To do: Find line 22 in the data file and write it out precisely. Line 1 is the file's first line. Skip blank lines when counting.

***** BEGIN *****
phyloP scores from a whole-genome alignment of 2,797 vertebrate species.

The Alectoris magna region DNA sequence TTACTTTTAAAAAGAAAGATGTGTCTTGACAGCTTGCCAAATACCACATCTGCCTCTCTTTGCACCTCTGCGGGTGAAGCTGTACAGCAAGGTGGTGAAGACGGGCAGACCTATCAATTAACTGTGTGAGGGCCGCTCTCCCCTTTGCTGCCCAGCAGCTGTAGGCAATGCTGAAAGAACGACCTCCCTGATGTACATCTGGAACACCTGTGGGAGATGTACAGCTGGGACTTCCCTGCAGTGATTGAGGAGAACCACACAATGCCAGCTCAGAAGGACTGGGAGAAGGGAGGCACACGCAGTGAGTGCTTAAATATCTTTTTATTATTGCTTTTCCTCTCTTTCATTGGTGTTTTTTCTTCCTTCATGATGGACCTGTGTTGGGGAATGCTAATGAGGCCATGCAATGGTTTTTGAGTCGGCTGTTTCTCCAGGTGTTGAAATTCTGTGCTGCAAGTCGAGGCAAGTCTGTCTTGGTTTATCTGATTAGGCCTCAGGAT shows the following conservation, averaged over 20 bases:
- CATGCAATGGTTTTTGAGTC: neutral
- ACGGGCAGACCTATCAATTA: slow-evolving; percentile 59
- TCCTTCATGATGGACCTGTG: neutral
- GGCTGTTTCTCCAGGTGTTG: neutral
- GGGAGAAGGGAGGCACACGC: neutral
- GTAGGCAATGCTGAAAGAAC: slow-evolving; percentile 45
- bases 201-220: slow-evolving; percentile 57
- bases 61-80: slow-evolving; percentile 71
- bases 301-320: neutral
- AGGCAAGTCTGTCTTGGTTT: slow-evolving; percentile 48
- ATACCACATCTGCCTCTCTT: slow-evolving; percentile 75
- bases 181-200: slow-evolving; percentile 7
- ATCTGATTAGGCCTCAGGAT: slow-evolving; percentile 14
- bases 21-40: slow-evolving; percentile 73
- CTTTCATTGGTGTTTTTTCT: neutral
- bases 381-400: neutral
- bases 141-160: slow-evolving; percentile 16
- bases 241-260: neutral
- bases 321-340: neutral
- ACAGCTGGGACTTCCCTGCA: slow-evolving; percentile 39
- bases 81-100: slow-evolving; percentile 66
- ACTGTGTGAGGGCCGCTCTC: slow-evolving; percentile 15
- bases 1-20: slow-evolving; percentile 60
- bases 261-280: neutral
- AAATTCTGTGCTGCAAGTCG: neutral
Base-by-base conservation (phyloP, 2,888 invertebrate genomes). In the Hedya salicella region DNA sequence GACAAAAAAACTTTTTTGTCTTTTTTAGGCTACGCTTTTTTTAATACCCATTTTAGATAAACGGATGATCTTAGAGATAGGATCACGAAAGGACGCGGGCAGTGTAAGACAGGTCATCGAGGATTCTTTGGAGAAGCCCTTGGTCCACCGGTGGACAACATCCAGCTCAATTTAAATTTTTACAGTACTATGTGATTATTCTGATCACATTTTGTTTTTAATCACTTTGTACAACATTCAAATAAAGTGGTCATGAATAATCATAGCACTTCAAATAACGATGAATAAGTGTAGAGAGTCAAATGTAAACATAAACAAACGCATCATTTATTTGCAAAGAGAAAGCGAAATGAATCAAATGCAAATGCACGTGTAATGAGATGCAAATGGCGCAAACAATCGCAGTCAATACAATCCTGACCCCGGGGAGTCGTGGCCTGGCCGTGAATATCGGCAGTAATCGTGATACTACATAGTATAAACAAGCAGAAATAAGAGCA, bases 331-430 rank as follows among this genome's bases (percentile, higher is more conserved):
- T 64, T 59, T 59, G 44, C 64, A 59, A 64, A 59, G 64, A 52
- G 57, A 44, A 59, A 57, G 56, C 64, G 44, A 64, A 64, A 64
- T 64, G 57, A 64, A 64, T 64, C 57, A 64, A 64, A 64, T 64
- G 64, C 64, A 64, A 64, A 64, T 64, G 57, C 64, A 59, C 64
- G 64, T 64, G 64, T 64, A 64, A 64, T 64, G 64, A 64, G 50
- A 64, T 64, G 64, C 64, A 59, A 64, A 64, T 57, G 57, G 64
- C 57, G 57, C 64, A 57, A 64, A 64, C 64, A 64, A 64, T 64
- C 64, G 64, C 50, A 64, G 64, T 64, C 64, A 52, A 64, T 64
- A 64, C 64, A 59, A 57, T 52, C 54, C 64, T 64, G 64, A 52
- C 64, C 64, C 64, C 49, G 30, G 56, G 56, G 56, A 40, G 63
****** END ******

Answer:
- ACAGCTGGGACTTCCCTGCA: slow-evolving; percentile 39